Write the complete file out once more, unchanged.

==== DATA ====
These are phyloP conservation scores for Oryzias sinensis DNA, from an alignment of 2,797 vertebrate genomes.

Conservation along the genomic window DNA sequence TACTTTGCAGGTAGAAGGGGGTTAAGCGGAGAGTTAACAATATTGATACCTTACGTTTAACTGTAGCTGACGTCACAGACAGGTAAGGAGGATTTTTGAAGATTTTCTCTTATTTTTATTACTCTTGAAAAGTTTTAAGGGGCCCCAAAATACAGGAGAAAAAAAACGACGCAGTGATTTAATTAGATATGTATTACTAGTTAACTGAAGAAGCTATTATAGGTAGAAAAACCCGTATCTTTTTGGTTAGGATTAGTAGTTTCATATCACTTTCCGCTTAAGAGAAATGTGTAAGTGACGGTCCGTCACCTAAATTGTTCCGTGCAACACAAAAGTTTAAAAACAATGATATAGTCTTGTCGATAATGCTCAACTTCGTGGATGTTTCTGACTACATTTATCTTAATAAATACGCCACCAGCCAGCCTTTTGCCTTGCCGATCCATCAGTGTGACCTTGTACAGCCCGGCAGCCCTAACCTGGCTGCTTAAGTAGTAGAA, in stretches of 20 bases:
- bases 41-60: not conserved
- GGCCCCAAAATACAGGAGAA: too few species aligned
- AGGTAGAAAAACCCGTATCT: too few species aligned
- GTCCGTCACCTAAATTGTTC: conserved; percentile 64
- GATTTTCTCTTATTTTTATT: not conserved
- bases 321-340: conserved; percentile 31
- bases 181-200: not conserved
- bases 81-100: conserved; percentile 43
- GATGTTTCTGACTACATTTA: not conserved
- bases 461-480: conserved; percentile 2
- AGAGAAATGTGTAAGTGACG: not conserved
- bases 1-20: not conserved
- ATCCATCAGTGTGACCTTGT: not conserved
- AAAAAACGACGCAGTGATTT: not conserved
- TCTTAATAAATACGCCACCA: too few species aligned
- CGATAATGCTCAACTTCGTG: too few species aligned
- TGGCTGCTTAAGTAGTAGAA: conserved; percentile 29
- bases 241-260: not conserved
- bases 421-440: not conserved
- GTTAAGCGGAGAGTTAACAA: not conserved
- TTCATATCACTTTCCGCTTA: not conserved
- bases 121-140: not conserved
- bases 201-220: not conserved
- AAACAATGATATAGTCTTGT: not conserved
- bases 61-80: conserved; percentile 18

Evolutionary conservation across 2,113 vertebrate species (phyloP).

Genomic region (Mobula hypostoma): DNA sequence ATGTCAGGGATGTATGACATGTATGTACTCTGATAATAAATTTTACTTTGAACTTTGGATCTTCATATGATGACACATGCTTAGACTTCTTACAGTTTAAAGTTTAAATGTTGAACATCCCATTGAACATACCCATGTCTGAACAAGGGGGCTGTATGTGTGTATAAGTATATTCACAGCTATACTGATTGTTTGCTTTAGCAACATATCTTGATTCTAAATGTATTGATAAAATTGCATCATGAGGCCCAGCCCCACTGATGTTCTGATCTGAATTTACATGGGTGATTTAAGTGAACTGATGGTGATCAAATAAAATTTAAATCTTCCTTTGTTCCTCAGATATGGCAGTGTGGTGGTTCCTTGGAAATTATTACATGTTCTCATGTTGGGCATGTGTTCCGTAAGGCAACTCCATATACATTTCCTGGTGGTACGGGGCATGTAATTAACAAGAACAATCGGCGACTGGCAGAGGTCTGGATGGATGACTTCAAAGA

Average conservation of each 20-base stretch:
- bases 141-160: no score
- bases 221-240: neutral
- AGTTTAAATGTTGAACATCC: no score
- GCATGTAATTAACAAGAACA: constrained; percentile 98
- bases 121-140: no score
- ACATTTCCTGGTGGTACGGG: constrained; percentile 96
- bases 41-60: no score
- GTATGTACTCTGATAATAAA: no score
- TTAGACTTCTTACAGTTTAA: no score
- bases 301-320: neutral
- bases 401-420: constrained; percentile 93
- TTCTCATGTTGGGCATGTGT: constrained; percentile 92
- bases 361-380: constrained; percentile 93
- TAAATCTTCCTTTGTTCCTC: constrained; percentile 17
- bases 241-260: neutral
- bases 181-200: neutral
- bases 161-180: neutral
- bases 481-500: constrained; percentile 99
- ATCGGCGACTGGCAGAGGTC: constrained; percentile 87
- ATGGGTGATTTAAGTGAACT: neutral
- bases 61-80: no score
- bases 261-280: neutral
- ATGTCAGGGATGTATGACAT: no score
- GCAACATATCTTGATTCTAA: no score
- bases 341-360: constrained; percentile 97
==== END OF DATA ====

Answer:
These are phyloP conservation scores for Oryzias sinensis DNA, from an alignment of 2,797 vertebrate genomes.

Conservation along the genomic window DNA sequence TACTTTGCAGGTAGAAGGGGGTTAAGCGGAGAGTTAACAATATTGATACCTTACGTTTAACTGTAGCTGACGTCACAGACAGGTAAGGAGGATTTTTGAAGATTTTCTCTTATTTTTATTACTCTTGAAAAGTTTTAAGGGGCCCCAAAATACAGGAGAAAAAAAACGACGCAGTGATTTAATTAGATATGTATTACTAGTTAACTGAAGAAGCTATTATAGGTAGAAAAACCCGTATCTTTTTGGTTAGGATTAGTAGTTTCATATCACTTTCCGCTTAAGAGAAATGTGTAAGTGACGGTCCGTCACCTAAATTGTTCCGTGCAACACAAAAGTTTAAAAACAATGATATAGTCTTGTCGATAATGCTCAACTTCGTGGATGTTTCTGACTACATTTATCTTAATAAATACGCCACCAGCCAGCCTTTTGCCTTGCCGATCCATCAGTGTGACCTTGTACAGCCCGGCAGCCCTAACCTGGCTGCTTAAGTAGTAGAA, in stretches of 20 bases:
- bases 41-60: not conserved
- GGCCCCAAAATACAGGAGAA: too few species aligned
- AGGTAGAAAAACCCGTATCT: too few species aligned
- GTCCGTCACCTAAATTGTTC: conserved; percentile 64
- GATTTTCTCTTATTTTTATT: not conserved
- bases 321-340: conserved; percentile 31
- bases 181-200: not conserved
- bases 81-100: conserved; percentile 43
- GATGTTTCTGACTACATTTA: not conserved
- bases 461-480: conserved; percentile 2
- AGAGAAATGTGTAAGTGACG: not conserved
- bases 1-20: not conserved
- ATCCATCAGTGTGACCTTGT: not conserved
- AAAAAACGACGCAGTGATTT: not conserved
- TCTTAATAAATACGCCACCA: too few species aligned
- CGATAATGCTCAACTTCGTG: too few species aligned
- TGGCTGCTTAAGTAGTAGAA: conserved; percentile 29
- bases 241-260: not conserved
- bases 421-440: not conserved
- GTTAAGCGGAGAGTTAACAA: not conserved
- TTCATATCACTTTCCGCTTA: not conserved
- bases 121-140: not conserved
- bases 201-220: not conserved
- AAACAATGATATAGTCTTGT: not conserved
- bases 61-80: conserved; percentile 18

Evolutionary conservation across 2,113 vertebrate species (phyloP).

Genomic region (Mobula hypostoma): DNA sequence ATGTCAGGGATGTATGACATGTATGTACTCTGATAATAAATTTTACTTTGAACTTTGGATCTTCATATGATGACACATGCTTAGACTTCTTACAGTTTAAAGTTTAAATGTTGAACATCCCATTGAACATACCCATGTCTGAACAAGGGGGCTGTATGTGTGTATAAGTATATTCACAGCTATACTGATTGTTTGCTTTAGCAACATATCTTGATTCTAAATGTATTGATAAAATTGCATCATGAGGCCCAGCCCCACTGATGTTCTGATCTGAATTTACATGGGTGATTTAAGTGAACTGATGGTGATCAAATAAAATTTAAATCTTCCTTTGTTCCTCAGATATGGCAGTGTGGTGGTTCCTTGGAAATTATTACATGTTCTCATGTTGGGCATGTGTTCCGTAAGGCAACTCCATATACATTTCCTGGTGGTACGGGGCATGTAATTAACAAGAACAATCGGCGACTGGCAGAGGTCTGGATGGATGACTTCAAAGA

Average conservation of each 20-base stretch:
- bases 141-160: no score
- bases 221-240: neutral
- AGTTTAAATGTTGAACATCC: no score
- GCATGTAATTAACAAGAACA: constrained; percentile 98
- bases 121-140: no score
- ACATTTCCTGGTGGTACGGG: constrained; percentile 96
- bases 41-60: no score
- GTATGTACTCTGATAATAAA: no score
- TTAGACTTCTTACAGTTTAA: no score
- bases 301-320: neutral
- bases 401-420: constrained; percentile 93
- TTCTCATGTTGGGCATGTGT: constrained; percentile 92
- bases 361-380: constrained; percentile 93
- TAAATCTTCCTTTGTTCCTC: constrained; percentile 17
- bases 241-260: neutral
- bases 181-200: neutral
- bases 161-180: neutral
- bases 481-500: constrained; percentile 99
- ATCGGCGACTGGCAGAGGTC: constrained; percentile 87
- ATGGGTGATTTAAGTGAACT: neutral
- bases 61-80: no score
- bases 261-280: neutral
- ATGTCAGGGATGTATGACAT: no score
- GCAACATATCTTGATTCTAA: no score
- bases 341-360: constrained; percentile 97